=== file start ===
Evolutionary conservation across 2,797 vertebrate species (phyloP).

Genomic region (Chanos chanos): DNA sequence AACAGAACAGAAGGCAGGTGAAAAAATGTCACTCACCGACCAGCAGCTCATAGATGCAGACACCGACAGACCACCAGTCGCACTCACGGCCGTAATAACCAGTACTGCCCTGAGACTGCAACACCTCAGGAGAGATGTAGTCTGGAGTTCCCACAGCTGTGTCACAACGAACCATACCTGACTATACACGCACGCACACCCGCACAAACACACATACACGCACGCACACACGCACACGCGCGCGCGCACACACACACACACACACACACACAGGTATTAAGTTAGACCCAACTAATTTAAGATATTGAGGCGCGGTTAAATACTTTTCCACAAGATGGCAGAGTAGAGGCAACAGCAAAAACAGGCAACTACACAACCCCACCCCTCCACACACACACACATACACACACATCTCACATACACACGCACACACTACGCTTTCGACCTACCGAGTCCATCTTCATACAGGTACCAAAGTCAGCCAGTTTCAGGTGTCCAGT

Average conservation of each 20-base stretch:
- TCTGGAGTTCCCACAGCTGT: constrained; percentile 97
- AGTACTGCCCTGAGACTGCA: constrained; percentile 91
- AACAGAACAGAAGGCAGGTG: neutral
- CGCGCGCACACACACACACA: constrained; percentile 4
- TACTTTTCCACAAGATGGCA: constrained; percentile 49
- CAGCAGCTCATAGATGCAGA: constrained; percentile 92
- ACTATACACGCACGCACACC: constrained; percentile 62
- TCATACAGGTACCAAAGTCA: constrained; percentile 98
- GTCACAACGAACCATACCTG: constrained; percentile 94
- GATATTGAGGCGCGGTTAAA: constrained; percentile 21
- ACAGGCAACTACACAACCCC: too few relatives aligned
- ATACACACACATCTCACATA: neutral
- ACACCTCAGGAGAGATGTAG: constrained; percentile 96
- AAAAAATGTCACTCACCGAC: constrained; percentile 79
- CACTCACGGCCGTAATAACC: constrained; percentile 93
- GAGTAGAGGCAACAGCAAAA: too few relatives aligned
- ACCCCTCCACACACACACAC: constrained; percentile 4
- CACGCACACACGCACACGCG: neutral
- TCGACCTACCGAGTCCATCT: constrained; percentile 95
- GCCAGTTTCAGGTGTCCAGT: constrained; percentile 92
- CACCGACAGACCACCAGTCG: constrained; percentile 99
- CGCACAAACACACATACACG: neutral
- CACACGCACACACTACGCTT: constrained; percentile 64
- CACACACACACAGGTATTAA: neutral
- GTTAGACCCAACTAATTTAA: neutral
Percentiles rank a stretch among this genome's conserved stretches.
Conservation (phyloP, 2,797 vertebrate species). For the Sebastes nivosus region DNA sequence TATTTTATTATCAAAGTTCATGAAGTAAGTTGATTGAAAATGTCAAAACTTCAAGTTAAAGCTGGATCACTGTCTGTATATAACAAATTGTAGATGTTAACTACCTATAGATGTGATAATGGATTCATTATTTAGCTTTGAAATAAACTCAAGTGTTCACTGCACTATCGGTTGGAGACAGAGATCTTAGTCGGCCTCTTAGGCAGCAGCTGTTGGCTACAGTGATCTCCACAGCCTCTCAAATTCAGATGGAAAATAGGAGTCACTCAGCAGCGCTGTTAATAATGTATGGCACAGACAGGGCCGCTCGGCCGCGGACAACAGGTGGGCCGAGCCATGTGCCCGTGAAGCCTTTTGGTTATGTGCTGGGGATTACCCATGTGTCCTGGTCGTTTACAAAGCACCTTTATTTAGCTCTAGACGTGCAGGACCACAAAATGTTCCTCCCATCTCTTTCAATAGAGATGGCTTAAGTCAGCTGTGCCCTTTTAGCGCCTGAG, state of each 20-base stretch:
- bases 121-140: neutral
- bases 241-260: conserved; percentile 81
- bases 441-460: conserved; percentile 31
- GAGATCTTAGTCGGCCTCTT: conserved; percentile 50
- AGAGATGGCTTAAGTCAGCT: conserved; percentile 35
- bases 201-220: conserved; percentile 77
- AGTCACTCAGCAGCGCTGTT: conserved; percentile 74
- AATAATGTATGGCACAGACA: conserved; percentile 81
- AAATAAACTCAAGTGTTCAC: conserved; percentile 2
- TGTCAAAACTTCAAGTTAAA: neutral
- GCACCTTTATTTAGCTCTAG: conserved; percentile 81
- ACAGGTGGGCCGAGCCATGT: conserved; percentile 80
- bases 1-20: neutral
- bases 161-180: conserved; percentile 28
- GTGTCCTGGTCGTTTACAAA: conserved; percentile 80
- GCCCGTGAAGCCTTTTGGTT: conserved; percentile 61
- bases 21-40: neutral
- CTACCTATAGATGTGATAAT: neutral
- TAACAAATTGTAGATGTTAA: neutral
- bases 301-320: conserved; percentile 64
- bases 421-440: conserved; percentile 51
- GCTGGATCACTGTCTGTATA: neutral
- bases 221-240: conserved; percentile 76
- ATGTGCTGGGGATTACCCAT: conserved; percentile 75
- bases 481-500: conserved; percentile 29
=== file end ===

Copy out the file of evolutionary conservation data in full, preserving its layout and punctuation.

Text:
Evolutionary conservation across 2,797 vertebrate species (phyloP).

Genomic region (Chanos chanos): DNA sequence AACAGAACAGAAGGCAGGTGAAAAAATGTCACTCACCGACCAGCAGCTCATAGATGCAGACACCGACAGACCACCAGTCGCACTCACGGCCGTAATAACCAGTACTGCCCTGAGACTGCAACACCTCAGGAGAGATGTAGTCTGGAGTTCCCACAGCTGTGTCACAACGAACCATACCTGACTATACACGCACGCACACCCGCACAAACACACATACACGCACGCACACACGCACACGCGCGCGCGCACACACACACACACACACACACACAGGTATTAAGTTAGACCCAACTAATTTAAGATATTGAGGCGCGGTTAAATACTTTTCCACAAGATGGCAGAGTAGAGGCAACAGCAAAAACAGGCAACTACACAACCCCACCCCTCCACACACACACACATACACACACATCTCACATACACACGCACACACTACGCTTTCGACCTACCGAGTCCATCTTCATACAGGTACCAAAGTCAGCCAGTTTCAGGTGTCCAGT

Average conservation of each 20-base stretch:
- TCTGGAGTTCCCACAGCTGT: constrained; percentile 97
- AGTACTGCCCTGAGACTGCA: constrained; percentile 91
- AACAGAACAGAAGGCAGGTG: neutral
- CGCGCGCACACACACACACA: constrained; percentile 4
- TACTTTTCCACAAGATGGCA: constrained; percentile 49
- CAGCAGCTCATAGATGCAGA: constrained; percentile 92
- ACTATACACGCACGCACACC: constrained; percentile 62
- TCATACAGGTACCAAAGTCA: constrained; percentile 98
- GTCACAACGAACCATACCTG: constrained; percentile 94
- GATATTGAGGCGCGGTTAAA: constrained; percentile 21
- ACAGGCAACTACACAACCCC: too few relatives aligned
- ATACACACACATCTCACATA: neutral
- ACACCTCAGGAGAGATGTAG: constrained; percentile 96
- AAAAAATGTCACTCACCGAC: constrained; percentile 79
- CACTCACGGCCGTAATAACC: constrained; percentile 93
- GAGTAGAGGCAACAGCAAAA: too few relatives aligned
- ACCCCTCCACACACACACAC: constrained; percentile 4
- CACGCACACACGCACACGCG: neutral
- TCGACCTACCGAGTCCATCT: constrained; percentile 95
- GCCAGTTTCAGGTGTCCAGT: constrained; percentile 92
- CACCGACAGACCACCAGTCG: constrained; percentile 99
- CGCACAAACACACATACACG: neutral
- CACACGCACACACTACGCTT: constrained; percentile 64
- CACACACACACAGGTATTAA: neutral
- GTTAGACCCAACTAATTTAA: neutral
Percentiles rank a stretch among this genome's conserved stretches.
Conservation (phyloP, 2,797 vertebrate species). For the Sebastes nivosus region DNA sequence TATTTTATTATCAAAGTTCATGAAGTAAGTTGATTGAAAATGTCAAAACTTCAAGTTAAAGCTGGATCACTGTCTGTATATAACAAATTGTAGATGTTAACTACCTATAGATGTGATAATGGATTCATTATTTAGCTTTGAAATAAACTCAAGTGTTCACTGCACTATCGGTTGGAGACAGAGATCTTAGTCGGCCTCTTAGGCAGCAGCTGTTGGCTACAGTGATCTCCACAGCCTCTCAAATTCAGATGGAAAATAGGAGTCACTCAGCAGCGCTGTTAATAATGTATGGCACAGACAGGGCCGCTCGGCCGCGGACAACAGGTGGGCCGAGCCATGTGCCCGTGAAGCCTTTTGGTTATGTGCTGGGGATTACCCATGTGTCCTGGTCGTTTACAAAGCACCTTTATTTAGCTCTAGACGTGCAGGACCACAAAATGTTCCTCCCATCTCTTTCAATAGAGATGGCTTAAGTCAGCTGTGCCCTTTTAGCGCCTGAG, state of each 20-base stretch:
- bases 121-140: neutral
- bases 241-260: conserved; percentile 81
- bases 441-460: conserved; percentile 31
- GAGATCTTAGTCGGCCTCTT: conserved; percentile 50
- AGAGATGGCTTAAGTCAGCT: conserved; percentile 35
- bases 201-220: conserved; percentile 77
- AGTCACTCAGCAGCGCTGTT: conserved; percentile 74
- AATAATGTATGGCACAGACA: conserved; percentile 81
- AAATAAACTCAAGTGTTCAC: conserved; percentile 2
- TGTCAAAACTTCAAGTTAAA: neutral
- GCACCTTTATTTAGCTCTAG: conserved; percentile 81
- ACAGGTGGGCCGAGCCATGT: conserved; percentile 80
- bases 1-20: neutral
- bases 161-180: conserved; percentile 28
- GTGTCCTGGTCGTTTACAAA: conserved; percentile 80
- GCCCGTGAAGCCTTTTGGTT: conserved; percentile 61
- bases 21-40: neutral
- CTACCTATAGATGTGATAAT: neutral
- TAACAAATTGTAGATGTTAA: neutral
- bases 301-320: conserved; percentile 64
- bases 421-440: conserved; percentile 51
- GCTGGATCACTGTCTGTATA: neutral
- bases 221-240: conserved; percentile 76
- ATGTGCTGGGGATTACCCAT: conserved; percentile 75
- bases 481-500: conserved; percentile 29